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UK ISSUES
LETTER AND PACKAGE
SAFETY GUIDELINES

By Mary Margaret Colliver

 

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To access a federal Department of Alcohol, Tobacco and Firearms Web site on suspicious packages, click here.

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Oct. 10, 2001 (Lexington, Ky.) -- As a precautionary measure, the University of Kentucky has released to all its employees the following letter and package guidelines:

Due to the recent incidents in Kentucky involving letters and/or packages containing an unknown substance, the University of Kentucky Police, in conjunction with the FBI and Lexington Division of Police, have issued the following cautions and instructions for anyone receiving or coming into contact with any suspicious letter or package:

RELAX AND REMAIN CALM

Although any threatened use of a biological agent must be treated as though it is real, experience has demonstrated that these threats are likely to be a HOAX.

If the suspected biological agent is reported as anthrax, be assured it is NOT generally contagious from person to person, and that treatment is available and effective if administered before the onset of symptoms.

WHAT YOU SHOULD DO

1. If you receive any letter or package with NO return address, you should use caution.

2. If it is a letter that you have opened, set it down gently at the location where you first read it. Any item deemed suspicious should be double or triple bagged in any garbage, sealable plastic bag, or other type bag (whatever is on hand). Use paper if plastic isn't available. Then move to an area that will minimize your exposure to others. If possible, wash your hands with soap and water. Avoid unnecessary contact with others, and remain in the area. Public Safety and Health responders will come to you.

3. Persons finding suspicious mail should contact their local law enforcement agency to take control of the item or advise a coworker in the immediate area what has happened and ask him/her to call the appropriate law enforcement agency.

4. If possible, close doors and windows in the area of the letter/note, shut down the building's ventilation system, and turn off any fans in the area.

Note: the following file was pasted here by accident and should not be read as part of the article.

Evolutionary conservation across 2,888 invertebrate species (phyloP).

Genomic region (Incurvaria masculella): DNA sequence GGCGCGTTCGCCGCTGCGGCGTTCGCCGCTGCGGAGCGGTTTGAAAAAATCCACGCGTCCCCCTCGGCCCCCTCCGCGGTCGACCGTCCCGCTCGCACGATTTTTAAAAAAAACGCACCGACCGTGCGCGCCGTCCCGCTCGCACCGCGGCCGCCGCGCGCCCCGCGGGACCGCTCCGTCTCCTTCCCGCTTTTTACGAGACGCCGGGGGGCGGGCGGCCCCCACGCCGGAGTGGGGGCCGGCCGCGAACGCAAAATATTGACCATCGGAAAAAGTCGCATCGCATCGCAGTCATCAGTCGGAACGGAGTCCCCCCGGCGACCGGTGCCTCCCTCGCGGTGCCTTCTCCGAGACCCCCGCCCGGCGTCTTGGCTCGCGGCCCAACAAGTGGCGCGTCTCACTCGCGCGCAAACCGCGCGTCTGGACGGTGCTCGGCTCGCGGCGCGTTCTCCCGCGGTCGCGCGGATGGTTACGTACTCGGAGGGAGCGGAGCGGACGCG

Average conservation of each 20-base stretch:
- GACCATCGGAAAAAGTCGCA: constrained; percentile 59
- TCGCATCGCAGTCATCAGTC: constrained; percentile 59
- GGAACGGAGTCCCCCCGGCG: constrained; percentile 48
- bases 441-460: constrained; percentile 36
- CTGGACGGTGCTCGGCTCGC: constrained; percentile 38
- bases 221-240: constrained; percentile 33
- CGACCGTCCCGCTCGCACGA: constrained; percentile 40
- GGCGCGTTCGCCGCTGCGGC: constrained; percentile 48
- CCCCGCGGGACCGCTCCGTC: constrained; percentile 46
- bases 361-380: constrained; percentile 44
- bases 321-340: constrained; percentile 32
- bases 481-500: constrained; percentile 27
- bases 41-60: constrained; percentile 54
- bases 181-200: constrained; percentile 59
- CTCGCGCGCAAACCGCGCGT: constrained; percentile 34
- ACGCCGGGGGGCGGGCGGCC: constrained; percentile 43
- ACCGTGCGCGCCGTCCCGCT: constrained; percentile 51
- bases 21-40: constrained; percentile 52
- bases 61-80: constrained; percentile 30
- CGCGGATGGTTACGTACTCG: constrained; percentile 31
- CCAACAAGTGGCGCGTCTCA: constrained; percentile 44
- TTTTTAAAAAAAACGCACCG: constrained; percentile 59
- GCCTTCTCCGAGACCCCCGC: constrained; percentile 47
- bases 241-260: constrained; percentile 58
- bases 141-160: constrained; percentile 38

5. Do not allow others into the area. If anyone enters, he/she should stay until instructed to leave by Public Safety or Health responders.

6. Remain calm. Exposure does not mean that you will become sick. Public Health responders will provide specific information and instructions about the symptoms and effective treatment to prevent illness.

WHAT YOU SHOULD NOT DO

1. Do not pass the letter or note to others to look at.

2. Do not disturb any contents in the letter or note. Handling the letter may only spread the substance inside and increase the chances of it getting into the air.

3. Do not ignore the threat. It must be treated as real until properly evaluated.

The FBI stated that thus far, there has been no indication of biological substances found in envelopes or packages.

Preliminary testing conducted at the UK microbiology laboratory on a substance received yesterday did not reveal any biological agent.

University of Kentucky faculty, students or staff finding any suspicious letter or package should contact the University Police Department at 257-1616 if you are on campus.

If you are off campus and within Fayette County, call the Lexington Division of Police at 258-3600, the Urban County Division of Environmental and Emergency Management (DEEM) at 258-3784 until 5 p.m. Monday through Friday, or the Urban County Division of Fire and Emergency Services Hazardous Materials Response Team at 254-1120.

If you are in an area outside of Lexington and receive a suspicious package or letter, please call your local enforcement agency.


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